It took a bit longer in the U.S., but the British began the process of outlawing slavery and the slave trade in 1807. The moral ineptitude of treating humans like property and even valuing them as 3/5 of a person is a dark side of American history. It all finally came to a head with Abraham Lincoln's Emancipation Proclamation on Jan. 1, 1863. This eventually helped end the Civil War but claimed up to 750,000 lives, including Lincoln's.
4. Alternative fact: Jews are the reason for Germany's problems.
Jospeh Goebbels was Hitler's minister of propaganda. Goebbels was a master of illusion and he used the murder of a German diplomat by a young Polish-Jew to launch the massive campaign to end Judaism. He did this by convincing the masses that the Jews were responsible for all of Germany's problems.
Actual fact: Germany needed an excuse to go to war in order to fix their economy that hadn't recovered from the last war.
The incarceration and murder of over 6 million Jews was the result of the German people looking the other way and believing in the above mentioned alternative facts. They had lost a lot of land in the previous global battle and were more than happy to launch into the worst war the world has ever seen. But we learned that lesson and hopefully will never let something like that happen again.
5. Alternative fact: AIDS is a gay problem.
White House press secretaries shouldn't make fun of minority groups ... but in the '80s, Larry Speakes was caught on tape espousing crude homophobic jokes when asked about the AIDS crisis. This sentiment carried over to mainstream thinking, with people assuming only gay people got AIDS.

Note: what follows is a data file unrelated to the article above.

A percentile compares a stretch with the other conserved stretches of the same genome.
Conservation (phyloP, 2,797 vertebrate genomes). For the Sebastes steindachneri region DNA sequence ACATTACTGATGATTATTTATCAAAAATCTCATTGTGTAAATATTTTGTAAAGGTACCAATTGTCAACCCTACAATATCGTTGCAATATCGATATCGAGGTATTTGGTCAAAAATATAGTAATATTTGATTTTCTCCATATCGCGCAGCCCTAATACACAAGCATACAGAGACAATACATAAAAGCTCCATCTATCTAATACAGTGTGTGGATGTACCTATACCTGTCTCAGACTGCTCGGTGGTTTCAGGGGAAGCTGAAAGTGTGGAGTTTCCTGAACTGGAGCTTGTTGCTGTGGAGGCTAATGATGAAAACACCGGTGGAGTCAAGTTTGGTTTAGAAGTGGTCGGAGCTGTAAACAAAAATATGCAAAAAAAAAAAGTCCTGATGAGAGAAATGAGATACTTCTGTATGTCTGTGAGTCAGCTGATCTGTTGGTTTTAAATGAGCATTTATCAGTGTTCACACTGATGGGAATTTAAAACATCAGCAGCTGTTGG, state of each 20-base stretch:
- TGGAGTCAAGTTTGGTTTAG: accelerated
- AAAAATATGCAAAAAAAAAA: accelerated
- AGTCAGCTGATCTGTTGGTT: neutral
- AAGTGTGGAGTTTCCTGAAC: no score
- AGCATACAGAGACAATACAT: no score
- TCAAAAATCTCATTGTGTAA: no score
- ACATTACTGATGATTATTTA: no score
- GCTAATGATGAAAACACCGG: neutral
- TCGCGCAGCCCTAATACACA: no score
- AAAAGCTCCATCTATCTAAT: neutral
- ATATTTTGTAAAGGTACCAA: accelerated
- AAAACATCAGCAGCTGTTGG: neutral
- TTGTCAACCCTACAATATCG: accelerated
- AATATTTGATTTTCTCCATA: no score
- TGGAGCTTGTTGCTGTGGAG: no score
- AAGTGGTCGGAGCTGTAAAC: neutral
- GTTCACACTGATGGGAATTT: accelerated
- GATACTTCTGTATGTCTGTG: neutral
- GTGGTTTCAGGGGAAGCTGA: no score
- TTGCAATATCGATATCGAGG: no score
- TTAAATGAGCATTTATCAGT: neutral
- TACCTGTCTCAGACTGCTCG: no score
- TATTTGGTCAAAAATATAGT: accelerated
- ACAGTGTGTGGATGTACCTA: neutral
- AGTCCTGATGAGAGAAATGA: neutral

Actual fact: AIDS can be transmitted in many ways.
About half the people who have died from AIDS in the U.S. since the epidemic began were gay men. Is that a large percentage? Sure. But the alternative fact created the perception that HIV/AIDS was not only a disease solely among gay men, but also one that it was only sexually transmitted.
6. Alternative fact: Iraq had WMDs.
Actual fact: Nope. They didn't.
"The Commission on the Intelligence Capabilities of the United States Regarding Weapons of Mass Destruction reports that the intelligence community was 'dead wrong' in its assessments of Iraq's weapons of mass destruction capabilities before the U.S. invasion," according to CNN.
7. Alternative fact: Trump's inauguration had the largest, hugest, most "bigly" crowds ever.
Actual Fact: Photographic evidence.
Each of these examples was a heavily pushed alternative fact created by the ruling religion, class, race, military, or administration. But each was debunked.
Sometimes with technology. Sometimes with pure math. Sometimes with common sense, and sometimes with compassion. We are better off as a (round) planet because of it.
It's important to be critical of the media you consume and not listen to the loudest frequency on your social media feed (even if it is behind the seal of the president). With many unbiased, impartial news sources available at our fingertips through a free press, it's important to take advantage of them.
So next time the White House press secretary tells you something hilariously untrue, just know that in less than four years you can cast an alternative vote.